Johnson obviously enjoys the culinary and gardening aspects of her Italian heritage and her visits to Umbria. Many family gatherings are described, along with their enticing menus. In various ways Johnson continually praises “the color and crunch of the fresh produce” from the nearby gardens and markets and emphasizes the pleasures of learning Italian cooking techniques from family and friends, and then cooking for them.
She is appreciative of the tradition of “Pranzo” (from the Latin “Prandium,” or “first meal”) which is the (nine-course, in some cases) midday main meal of the day. “We want to give our undivided attention to every course set before us, so lengthy conversations and picture-taking happen mostly between courses,” she says of this meal. The rhythm of the day allows for lengthy meals. “It’s what the Italians have done for hundreds of years and what they will keep doing,” she adds.
She includes a survey of influential Italian cookbooks, with the oldest dating back to 1470 CE.
The house that Johnson buys in 2003 (her original goal was to buy “something small with a balcony or terrace just big enough for a tomato plant”) immediately feels comfortable to her. “It’s the feeling I had the first time I went into my house back home in Evanston. I believe houses have personality and spirit, and I certainly feel in tune with this one,” she writes. They paint the outside of the house “a gentle yellow” and name it “Il Girasole.”
Johnson’s husband, Vins, a jazz saxophonist and avid biker, makes several appearances in the book as they work together on fixing up their new house and travel together in the region. For a Fourth of July celebration, Vins takes over the kitchen to make potato salad from an old Central Illinois family recipe. With it they serve local pork ribs with Hecky’s barbeque sauce, cooked on a Weber grill brought with them on an American Airlines flight. Although Vins has no Italian ties, she says, “he found his groove in Umbria with his fellow musicians and his bicycling.”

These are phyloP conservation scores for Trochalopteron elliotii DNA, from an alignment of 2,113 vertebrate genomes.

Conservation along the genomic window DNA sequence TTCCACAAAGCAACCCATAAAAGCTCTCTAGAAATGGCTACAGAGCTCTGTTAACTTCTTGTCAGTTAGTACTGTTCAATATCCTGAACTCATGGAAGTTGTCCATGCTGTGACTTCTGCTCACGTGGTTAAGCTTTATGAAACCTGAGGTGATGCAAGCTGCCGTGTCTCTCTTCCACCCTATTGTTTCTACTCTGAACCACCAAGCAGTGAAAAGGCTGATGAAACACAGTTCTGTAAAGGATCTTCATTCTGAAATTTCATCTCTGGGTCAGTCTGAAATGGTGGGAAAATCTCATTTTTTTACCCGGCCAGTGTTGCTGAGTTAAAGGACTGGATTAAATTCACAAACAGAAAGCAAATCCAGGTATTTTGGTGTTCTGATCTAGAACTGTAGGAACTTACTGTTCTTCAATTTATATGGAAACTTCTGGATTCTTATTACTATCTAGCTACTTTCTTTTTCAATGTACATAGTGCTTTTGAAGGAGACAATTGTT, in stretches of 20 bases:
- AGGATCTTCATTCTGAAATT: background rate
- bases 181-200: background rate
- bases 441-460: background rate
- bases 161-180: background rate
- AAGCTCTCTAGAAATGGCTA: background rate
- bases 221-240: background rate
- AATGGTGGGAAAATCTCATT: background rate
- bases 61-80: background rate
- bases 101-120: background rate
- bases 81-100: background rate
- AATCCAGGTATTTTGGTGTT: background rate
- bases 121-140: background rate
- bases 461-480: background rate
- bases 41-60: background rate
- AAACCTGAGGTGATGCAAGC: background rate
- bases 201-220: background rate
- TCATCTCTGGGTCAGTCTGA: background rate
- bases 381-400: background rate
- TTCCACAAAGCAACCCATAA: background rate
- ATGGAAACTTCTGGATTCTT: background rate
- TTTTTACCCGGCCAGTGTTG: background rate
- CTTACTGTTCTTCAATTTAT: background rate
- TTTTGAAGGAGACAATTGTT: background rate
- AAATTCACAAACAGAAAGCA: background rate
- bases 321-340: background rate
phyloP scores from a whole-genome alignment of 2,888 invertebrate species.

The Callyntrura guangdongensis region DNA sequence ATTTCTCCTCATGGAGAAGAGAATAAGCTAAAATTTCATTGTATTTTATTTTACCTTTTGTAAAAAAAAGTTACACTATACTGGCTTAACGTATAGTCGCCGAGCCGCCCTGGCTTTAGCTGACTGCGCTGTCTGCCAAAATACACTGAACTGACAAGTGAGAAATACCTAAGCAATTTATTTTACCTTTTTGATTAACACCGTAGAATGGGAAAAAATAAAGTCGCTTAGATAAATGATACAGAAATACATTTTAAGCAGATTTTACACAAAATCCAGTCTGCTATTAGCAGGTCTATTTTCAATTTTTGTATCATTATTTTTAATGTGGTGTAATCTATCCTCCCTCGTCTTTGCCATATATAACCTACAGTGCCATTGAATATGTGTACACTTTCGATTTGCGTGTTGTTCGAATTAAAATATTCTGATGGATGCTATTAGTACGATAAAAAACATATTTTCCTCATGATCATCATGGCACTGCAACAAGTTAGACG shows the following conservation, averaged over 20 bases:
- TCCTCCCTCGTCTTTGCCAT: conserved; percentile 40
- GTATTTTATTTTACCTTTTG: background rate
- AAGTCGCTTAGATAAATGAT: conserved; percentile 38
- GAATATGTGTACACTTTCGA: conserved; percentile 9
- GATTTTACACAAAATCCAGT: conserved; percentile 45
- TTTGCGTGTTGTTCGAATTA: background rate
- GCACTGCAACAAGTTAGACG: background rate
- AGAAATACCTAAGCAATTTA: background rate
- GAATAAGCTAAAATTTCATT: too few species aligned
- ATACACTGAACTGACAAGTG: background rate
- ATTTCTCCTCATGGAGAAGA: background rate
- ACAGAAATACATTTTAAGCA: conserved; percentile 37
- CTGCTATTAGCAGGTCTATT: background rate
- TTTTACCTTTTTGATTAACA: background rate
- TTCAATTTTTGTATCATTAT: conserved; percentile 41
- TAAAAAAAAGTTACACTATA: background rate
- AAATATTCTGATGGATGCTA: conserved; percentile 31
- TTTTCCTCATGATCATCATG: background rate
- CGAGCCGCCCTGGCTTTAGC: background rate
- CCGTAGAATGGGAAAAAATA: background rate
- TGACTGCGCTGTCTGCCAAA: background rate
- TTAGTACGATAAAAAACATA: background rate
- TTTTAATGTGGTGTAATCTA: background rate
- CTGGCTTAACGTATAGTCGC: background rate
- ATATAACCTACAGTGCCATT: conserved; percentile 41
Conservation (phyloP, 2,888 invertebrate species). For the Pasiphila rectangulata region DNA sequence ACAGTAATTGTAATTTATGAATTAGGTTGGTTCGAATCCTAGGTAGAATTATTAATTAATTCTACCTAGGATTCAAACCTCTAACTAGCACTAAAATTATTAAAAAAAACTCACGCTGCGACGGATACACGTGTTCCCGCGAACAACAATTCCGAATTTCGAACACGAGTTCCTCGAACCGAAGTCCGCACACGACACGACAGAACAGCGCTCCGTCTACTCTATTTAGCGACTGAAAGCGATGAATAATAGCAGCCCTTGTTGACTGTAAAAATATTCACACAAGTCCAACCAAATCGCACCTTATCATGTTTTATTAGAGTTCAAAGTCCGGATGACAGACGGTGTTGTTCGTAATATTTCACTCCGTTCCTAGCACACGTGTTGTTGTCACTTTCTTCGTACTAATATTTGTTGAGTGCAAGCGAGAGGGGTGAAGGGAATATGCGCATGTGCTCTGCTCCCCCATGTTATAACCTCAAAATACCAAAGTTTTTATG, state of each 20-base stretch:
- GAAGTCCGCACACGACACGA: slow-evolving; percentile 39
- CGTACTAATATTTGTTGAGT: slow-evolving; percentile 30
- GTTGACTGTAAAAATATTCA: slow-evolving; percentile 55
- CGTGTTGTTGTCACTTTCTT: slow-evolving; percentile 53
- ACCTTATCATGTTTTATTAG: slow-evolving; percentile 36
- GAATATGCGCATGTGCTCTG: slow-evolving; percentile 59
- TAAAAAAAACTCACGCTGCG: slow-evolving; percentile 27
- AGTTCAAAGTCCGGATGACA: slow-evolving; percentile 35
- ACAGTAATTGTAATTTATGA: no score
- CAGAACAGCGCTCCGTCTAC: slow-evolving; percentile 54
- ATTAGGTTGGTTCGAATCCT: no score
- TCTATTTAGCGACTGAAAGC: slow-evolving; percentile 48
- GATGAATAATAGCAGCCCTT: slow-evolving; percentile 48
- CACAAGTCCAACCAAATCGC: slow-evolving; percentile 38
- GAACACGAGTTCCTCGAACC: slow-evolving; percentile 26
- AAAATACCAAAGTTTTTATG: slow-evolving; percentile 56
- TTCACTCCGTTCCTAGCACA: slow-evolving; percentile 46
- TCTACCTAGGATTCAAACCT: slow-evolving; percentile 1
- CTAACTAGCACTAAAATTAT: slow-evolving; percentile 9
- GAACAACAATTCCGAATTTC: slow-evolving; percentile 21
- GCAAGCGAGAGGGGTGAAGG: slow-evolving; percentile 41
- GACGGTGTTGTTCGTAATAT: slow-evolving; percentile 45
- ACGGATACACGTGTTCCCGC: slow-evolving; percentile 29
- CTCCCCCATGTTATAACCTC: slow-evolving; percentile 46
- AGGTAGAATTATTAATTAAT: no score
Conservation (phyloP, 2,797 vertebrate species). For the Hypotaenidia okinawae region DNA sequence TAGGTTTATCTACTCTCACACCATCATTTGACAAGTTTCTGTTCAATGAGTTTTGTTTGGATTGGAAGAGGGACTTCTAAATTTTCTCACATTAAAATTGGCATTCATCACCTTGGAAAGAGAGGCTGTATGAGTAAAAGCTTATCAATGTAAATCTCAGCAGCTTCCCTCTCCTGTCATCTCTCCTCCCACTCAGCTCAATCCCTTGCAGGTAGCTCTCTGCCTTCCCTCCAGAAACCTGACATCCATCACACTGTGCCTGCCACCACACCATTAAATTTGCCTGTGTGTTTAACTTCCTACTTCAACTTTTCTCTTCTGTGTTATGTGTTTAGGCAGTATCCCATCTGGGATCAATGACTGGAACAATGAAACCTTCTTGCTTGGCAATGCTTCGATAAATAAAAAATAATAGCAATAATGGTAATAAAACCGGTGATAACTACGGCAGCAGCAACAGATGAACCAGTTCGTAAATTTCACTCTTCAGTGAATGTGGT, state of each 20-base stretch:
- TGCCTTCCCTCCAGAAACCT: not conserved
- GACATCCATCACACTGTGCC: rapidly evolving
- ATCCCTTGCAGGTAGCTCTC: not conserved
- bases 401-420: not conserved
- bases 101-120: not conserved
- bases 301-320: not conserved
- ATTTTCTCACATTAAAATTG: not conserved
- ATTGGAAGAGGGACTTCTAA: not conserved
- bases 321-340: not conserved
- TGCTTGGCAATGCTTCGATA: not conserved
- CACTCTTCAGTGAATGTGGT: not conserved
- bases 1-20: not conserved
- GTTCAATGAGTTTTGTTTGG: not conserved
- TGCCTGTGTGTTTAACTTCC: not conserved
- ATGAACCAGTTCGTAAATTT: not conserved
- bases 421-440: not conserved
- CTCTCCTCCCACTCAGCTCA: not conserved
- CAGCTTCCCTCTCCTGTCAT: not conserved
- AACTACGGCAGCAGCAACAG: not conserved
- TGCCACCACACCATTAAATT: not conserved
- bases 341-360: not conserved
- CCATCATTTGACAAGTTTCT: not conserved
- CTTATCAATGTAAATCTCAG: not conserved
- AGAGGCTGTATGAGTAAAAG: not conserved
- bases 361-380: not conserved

Johnson’s children and grandchildren make appearances as they start to experience and enjoy their summers in Umbria. Johnson has clearly loved introducing them to Italian traditions.
The warmth, richness and straightforwardness of the book are due to Johnson’s having carefully kept a journal every summer, as well as to her appropriate historical research which gives broader contexts to many of the experiences she describes.
Asked if she will continue to write about Umbria, she replied, “I already have enough material for at least two more books. There are so many wonderful things to see and do in Umbria.”
“Il Girasole” is available at Bookends and Beginnings, Evanston Made and from the author.
Excellent article it got my attention right away. My oldest daughter attended Dewey school, and we were a resident of that area since the mid 60’s I was born in Evanston.
Great write up of a fun read. Even being a part of many of the summers, Linda’s writing educated me further.